IMG_5746-0.JPGHey folks,

I know I haven’t blogged in a while, but I am still here, surviving my intern year.

Residency has been pretty busy thus far, but there hasn’t been a day gone by where I haven’t come home feeling I’ve had a productive day. My intern experience thus far has been pretty inpatient-heavy. I’ve had two months of internal medicine inpatient, followed by a month of OB inpatient, then a month and a half of family medicine inpatient service, and now finally outpatient pediatrics. I’ve gotten some pretty ill patients in the ICU in which almost anything that could go wrong with the human body has gone wrong: sepsis, pneumonia, UTI, fever, leukocytosis, altered mental status, electrolyte imbalance, congestive heart failure, decubitus ulcer, respiratory distress on ventilation… all at the same time and in the same person. I tell myself that if I can feel confident in treating a patient like this, then I can feel confident in treating anyone.

I’ve had patients who have made a 180 degree comeback in improvement and others who keep regressing despite using all resources to try to save the patient. I’ve delivered babies into the world, and I’ve pronounced the death of patients that I’ve gotten to know. Medicine has its wonders, but it also has its limitations.

I feel I am learning something every single day. Residency is all about learning by doing. Although we do have lectures, journal club, grand rounds, morning reports, and other formalized didactic sessions, I feel the stuff that actually sticks is my own direct experience in managing patients, thinking things through, weighing treatment options, discussing my thoughts with my colleagues and attendings, and making decisions and seeing what those decisions do for my patients. Every decision that I have to make for my patients, I find myself reading up on guidelines to treatment and researching and comparing different medications so that I would feel confident that I have provided my patients with the best care I’m capable of.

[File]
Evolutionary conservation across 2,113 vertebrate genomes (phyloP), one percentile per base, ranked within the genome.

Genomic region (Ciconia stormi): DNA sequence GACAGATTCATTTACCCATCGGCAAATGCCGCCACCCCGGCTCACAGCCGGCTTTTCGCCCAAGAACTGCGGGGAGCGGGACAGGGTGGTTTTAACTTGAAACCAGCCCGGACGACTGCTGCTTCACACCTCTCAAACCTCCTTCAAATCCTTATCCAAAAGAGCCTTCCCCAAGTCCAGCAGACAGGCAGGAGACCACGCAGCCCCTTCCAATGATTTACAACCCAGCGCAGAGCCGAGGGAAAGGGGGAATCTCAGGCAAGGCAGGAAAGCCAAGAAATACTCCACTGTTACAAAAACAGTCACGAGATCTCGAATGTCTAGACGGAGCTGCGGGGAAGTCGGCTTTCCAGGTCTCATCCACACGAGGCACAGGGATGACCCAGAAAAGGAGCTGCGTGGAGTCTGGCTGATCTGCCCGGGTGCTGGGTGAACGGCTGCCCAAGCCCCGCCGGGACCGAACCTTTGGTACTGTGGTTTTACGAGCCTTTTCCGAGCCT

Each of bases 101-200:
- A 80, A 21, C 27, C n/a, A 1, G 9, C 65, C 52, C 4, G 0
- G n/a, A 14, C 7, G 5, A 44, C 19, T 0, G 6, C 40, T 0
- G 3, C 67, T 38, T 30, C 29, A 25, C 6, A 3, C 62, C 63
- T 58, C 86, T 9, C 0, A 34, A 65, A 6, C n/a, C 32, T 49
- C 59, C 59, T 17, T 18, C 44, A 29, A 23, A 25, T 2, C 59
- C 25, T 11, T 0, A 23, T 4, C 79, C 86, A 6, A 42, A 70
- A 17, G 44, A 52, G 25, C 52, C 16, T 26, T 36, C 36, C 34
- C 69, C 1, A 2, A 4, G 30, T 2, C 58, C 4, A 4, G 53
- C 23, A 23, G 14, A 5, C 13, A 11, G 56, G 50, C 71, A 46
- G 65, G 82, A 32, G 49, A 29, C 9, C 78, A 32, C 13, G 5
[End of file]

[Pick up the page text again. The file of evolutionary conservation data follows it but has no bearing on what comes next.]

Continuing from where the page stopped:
Although lectures may not be my preferred method of learning, I have to admit that we have had some pretty fun lectures. In addition to the typical lectures on standard medical topics, we’ve also had some really cool hands-on lectures that isn’t necessarily about diseases or the latest treatment guidelines but about the everyday stuff we can teach our patients that they can use to lead healthier lives at home, especially those from lower income households who may not have the luxury to afford organic health foods or gym memberships. The other day we had a lecture titled “Yes we can” where we learned about the nutrition, safety, and harms of different canned products, and that making a delicious, healthy, and affordable meal can indeed be possible and easy using canned foods. We made a simple pumpkin soup and salsa out of canned ingredients and had a taste of it during the workshop. We’ve also had a lecture on the medicinal properties of different teas and tisanes, and got to make and sample many of them. As a big foodie and a doctor, naturally this crossover between medicine and food would always be something that interests me.

Despite being an allopathic program, we’ve also had an interactive workshop in which we learned (and practiced on each other) osteopathic manipulative maneuvers such as lymphatic pump, splenic pump, rib raising, re-doming of the diaphragm, maneuvers to treat atelectasis, and manipulations that would improve post-partum pain in patients who just gave birth. While I’m so used to prescribing a pill to fight an infection, improve breathing, and control pain, osteopathic manipulative therapy offers a different approach to help relieve many of the same issues, which I find interesting.

If you haven’t noticed with the workshops on medicinal teas and osteopathic manipulative therapy, integrative medicine is a big part of our program. While getting a fellowship in Integrative Medicine would typically be an additional year after finishing a three-year family medicine residency, our program is unique in that an integrative medicine fellowship is already embedded within the three year curriculum we are here for family medicine residency. Every resident who goes through our program will not only graduate being board certified in family medicine but also have a formal certification in integrative medicine. I think many patients are interested in and would benefit from integrative medicine as an adjunct treatment, and coming from this program, I would feel comfortable offering this approach to care in addition to the conventional medical treatment.

As doctors, we have committed ourselves to a lifetime of learning (and… test-taking). When I was a med student, an attending once told me that we have to get used to reading medical journals and texts, because in medicine, learning has to become a hobby. Now that I am a resident, more and more I find this true.